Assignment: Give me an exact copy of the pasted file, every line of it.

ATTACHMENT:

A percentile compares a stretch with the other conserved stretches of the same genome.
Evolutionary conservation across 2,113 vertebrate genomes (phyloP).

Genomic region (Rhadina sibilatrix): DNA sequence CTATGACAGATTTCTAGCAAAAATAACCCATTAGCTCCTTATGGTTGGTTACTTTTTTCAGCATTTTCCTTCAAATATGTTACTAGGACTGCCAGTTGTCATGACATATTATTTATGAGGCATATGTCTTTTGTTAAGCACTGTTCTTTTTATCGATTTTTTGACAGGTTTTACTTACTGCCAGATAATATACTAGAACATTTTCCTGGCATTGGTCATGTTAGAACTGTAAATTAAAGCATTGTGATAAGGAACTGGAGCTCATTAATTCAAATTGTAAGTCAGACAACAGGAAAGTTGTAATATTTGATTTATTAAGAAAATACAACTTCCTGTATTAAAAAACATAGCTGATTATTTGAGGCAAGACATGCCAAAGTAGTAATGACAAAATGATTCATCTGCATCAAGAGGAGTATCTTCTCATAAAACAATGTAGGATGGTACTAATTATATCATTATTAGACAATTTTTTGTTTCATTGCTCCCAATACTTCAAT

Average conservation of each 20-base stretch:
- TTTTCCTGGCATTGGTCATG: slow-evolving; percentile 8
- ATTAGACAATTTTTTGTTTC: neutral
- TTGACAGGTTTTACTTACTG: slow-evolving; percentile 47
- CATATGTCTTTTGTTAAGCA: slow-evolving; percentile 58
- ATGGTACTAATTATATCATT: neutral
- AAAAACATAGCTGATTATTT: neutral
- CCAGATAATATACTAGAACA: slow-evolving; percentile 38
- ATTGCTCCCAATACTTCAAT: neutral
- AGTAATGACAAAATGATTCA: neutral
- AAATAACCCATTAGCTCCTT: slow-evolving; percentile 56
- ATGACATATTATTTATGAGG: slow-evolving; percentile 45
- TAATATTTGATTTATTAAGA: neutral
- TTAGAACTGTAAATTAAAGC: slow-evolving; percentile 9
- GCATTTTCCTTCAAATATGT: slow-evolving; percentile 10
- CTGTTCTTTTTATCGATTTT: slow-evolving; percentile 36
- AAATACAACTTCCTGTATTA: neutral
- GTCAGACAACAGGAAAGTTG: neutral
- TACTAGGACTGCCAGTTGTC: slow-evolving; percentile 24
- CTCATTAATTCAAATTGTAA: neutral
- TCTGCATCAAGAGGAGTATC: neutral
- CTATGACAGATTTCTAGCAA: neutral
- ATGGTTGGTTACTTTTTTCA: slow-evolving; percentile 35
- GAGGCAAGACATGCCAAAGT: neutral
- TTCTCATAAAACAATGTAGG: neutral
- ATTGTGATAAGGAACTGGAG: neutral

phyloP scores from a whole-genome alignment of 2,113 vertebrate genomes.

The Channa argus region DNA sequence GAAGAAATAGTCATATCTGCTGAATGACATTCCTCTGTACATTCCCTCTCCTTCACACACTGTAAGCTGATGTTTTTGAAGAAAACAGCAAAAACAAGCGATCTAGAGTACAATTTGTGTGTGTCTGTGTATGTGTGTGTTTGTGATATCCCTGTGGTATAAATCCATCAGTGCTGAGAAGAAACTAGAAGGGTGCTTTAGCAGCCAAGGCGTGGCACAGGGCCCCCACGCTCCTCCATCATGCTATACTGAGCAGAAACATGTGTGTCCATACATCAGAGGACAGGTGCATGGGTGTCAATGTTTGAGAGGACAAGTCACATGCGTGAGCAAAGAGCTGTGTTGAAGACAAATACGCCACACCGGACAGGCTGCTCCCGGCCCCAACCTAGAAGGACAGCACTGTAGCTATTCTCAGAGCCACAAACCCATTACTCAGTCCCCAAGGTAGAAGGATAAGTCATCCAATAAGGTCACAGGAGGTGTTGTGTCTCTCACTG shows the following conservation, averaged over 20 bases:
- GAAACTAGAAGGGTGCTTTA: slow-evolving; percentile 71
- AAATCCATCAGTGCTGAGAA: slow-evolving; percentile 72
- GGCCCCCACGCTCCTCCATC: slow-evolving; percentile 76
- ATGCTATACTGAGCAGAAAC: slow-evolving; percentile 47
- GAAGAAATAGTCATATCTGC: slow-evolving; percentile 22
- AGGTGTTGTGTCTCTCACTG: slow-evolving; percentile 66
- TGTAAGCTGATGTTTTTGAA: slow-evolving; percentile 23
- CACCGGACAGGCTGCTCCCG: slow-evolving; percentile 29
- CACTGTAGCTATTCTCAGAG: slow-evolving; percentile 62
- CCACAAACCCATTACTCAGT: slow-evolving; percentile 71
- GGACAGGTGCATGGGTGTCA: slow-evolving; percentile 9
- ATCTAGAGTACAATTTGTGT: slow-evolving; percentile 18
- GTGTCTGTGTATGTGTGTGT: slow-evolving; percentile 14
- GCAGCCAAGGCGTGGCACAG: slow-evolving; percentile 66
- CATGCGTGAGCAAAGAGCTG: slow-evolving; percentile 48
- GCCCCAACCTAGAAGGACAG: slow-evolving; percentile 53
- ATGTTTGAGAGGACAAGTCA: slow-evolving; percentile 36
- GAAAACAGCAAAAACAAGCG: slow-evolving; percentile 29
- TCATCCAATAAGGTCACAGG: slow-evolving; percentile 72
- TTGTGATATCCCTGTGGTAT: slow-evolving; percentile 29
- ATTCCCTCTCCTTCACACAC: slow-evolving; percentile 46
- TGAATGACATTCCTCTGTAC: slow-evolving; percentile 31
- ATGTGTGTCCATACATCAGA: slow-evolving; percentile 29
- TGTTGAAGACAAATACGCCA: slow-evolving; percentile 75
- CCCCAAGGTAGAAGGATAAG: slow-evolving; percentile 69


A percentile compares a stretch with the other conserved stretches of the same genome.
Evolutionary conservation across 2,113 vertebrate genomes (phyloP).

Genomic region (Rhadina sibilatrix): DNA sequence CTATGACAGATTTCTAGCAAAAATAACCCATTAGCTCCTTATGGTTGGTTACTTTTTTCAGCATTTTCCTTCAAATATGTTACTAGGACTGCCAGTTGTCATGACATATTATTTATGAGGCATATGTCTTTTGTTAAGCACTGTTCTTTTTATCGATTTTTTGACAGGTTTTACTTACTGCCAGATAATATACTAGAACATTTTCCTGGCATTGGTCATGTTAGAACTGTAAATTAAAGCATTGTGATAAGGAACTGGAGCTCATTAATTCAAATTGTAAGTCAGACAACAGGAAAGTTGTAATATTTGATTTATTAAGAAAATACAACTTCCTGTATTAAAAAACATAGCTGATTATTTGAGGCAAGACATGCCAAAGTAGTAATGACAAAATGATTCATCTGCATCAAGAGGAGTATCTTCTCATAAAACAATGTAGGATGGTACTAATTATATCATTATTAGACAATTTTTTGTTTCATTGCTCCCAATACTTCAAT

Average conservation of each 20-base stretch:
- TTTTCCTGGCATTGGTCATG: slow-evolving; percentile 8
- ATTAGACAATTTTTTGTTTC: neutral
- TTGACAGGTTTTACTTACTG: slow-evolving; percentile 47
- CATATGTCTTTTGTTAAGCA: slow-evolving; percentile 58
- ATGGTACTAATTATATCATT: neutral
- AAAAACATAGCTGATTATTT: neutral
- CCAGATAATATACTAGAACA: slow-evolving; percentile 38
- ATTGCTCCCAATACTTCAAT: neutral
- AGTAATGACAAAATGATTCA: neutral
- AAATAACCCATTAGCTCCTT: slow-evolving; percentile 56
- ATGACATATTATTTATGAGG: slow-evolving; percentile 45
- TAATATTTGATTTATTAAGA: neutral
- TTAGAACTGTAAATTAAAGC: slow-evolving; percentile 9
- GCATTTTCCTTCAAATATGT: slow-evolving; percentile 10
- CTGTTCTTTTTATCGATTTT: slow-evolving; percentile 36
- AAATACAACTTCCTGTATTA: neutral
- GTCAGACAACAGGAAAGTTG: neutral
- TACTAGGACTGCCAGTTGTC: slow-evolving; percentile 24
- CTCATTAATTCAAATTGTAA: neutral
- TCTGCATCAAGAGGAGTATC: neutral
- CTATGACAGATTTCTAGCAA: neutral
- ATGGTTGGTTACTTTTTTCA: slow-evolving; percentile 35
- GAGGCAAGACATGCCAAAGT: neutral
- TTCTCATAAAACAATGTAGG: neutral
- ATTGTGATAAGGAACTGGAG: neutral

phyloP scores from a whole-genome alignment of 2,113 vertebrate genomes.

The Channa argus region DNA sequence GAAGAAATAGTCATATCTGCTGAATGACATTCCTCTGTACATTCCCTCTCCTTCACACACTGTAAGCTGATGTTTTTGAAGAAAACAGCAAAAACAAGCGATCTAGAGTACAATTTGTGTGTGTCTGTGTATGTGTGTGTTTGTGATATCCCTGTGGTATAAATCCATCAGTGCTGAGAAGAAACTAGAAGGGTGCTTTAGCAGCCAAGGCGTGGCACAGGGCCCCCACGCTCCTCCATCATGCTATACTGAGCAGAAACATGTGTGTCCATACATCAGAGGACAGGTGCATGGGTGTCAATGTTTGAGAGGACAAGTCACATGCGTGAGCAAAGAGCTGTGTTGAAGACAAATACGCCACACCGGACAGGCTGCTCCCGGCCCCAACCTAGAAGGACAGCACTGTAGCTATTCTCAGAGCCACAAACCCATTACTCAGTCCCCAAGGTAGAAGGATAAGTCATCCAATAAGGTCACAGGAGGTGTTGTGTCTCTCACTG shows the following conservation, averaged over 20 bases:
- GAAACTAGAAGGGTGCTTTA: slow-evolving; percentile 71
- AAATCCATCAGTGCTGAGAA: slow-evolving; percentile 72
- GGCCCCCACGCTCCTCCATC: slow-evolving; percentile 76
- ATGCTATACTGAGCAGAAAC: slow-evolving; percentile 47
- GAAGAAATAGTCATATCTGC: slow-evolving; percentile 22
- AGGTGTTGTGTCTCTCACTG: slow-evolving; percentile 66
- TGTAAGCTGATGTTTTTGAA: slow-evolving; percentile 23
- CACCGGACAGGCTGCTCCCG: slow-evolving; percentile 29
- CACTGTAGCTATTCTCAGAG: slow-evolving; percentile 62
- CCACAAACCCATTACTCAGT: slow-evolving; percentile 71
- GGACAGGTGCATGGGTGTCA: slow-evolving; percentile 9
- ATCTAGAGTACAATTTGTGT: slow-evolving; percentile 18
- GTGTCTGTGTATGTGTGTGT: slow-evolving; percentile 14
- GCAGCCAAGGCGTGGCACAG: slow-evolving; percentile 66
- CATGCGTGAGCAAAGAGCTG: slow-evolving; percentile 48
- GCCCCAACCTAGAAGGACAG: slow-evolving; percentile 53
- ATGTTTGAGAGGACAAGTCA: slow-evolving; percentile 36
- GAAAACAGCAAAAACAAGCG: slow-evolving; percentile 29
- TCATCCAATAAGGTCACAGG: slow-evolving; percentile 72
- TTGTGATATCCCTGTGGTAT: slow-evolving; percentile 29
- ATTCCCTCTCCTTCACACAC: slow-evolving; percentile 46
- TGAATGACATTCCTCTGTAC: slow-evolving; percentile 31
- ATGTGTGTCCATACATCAGA: slow-evolving; percentile 29
- TGTTGAAGACAAATACGCCA: slow-evolving; percentile 75
- CCCCAAGGTAGAAGGATAAG: slow-evolving; percentile 69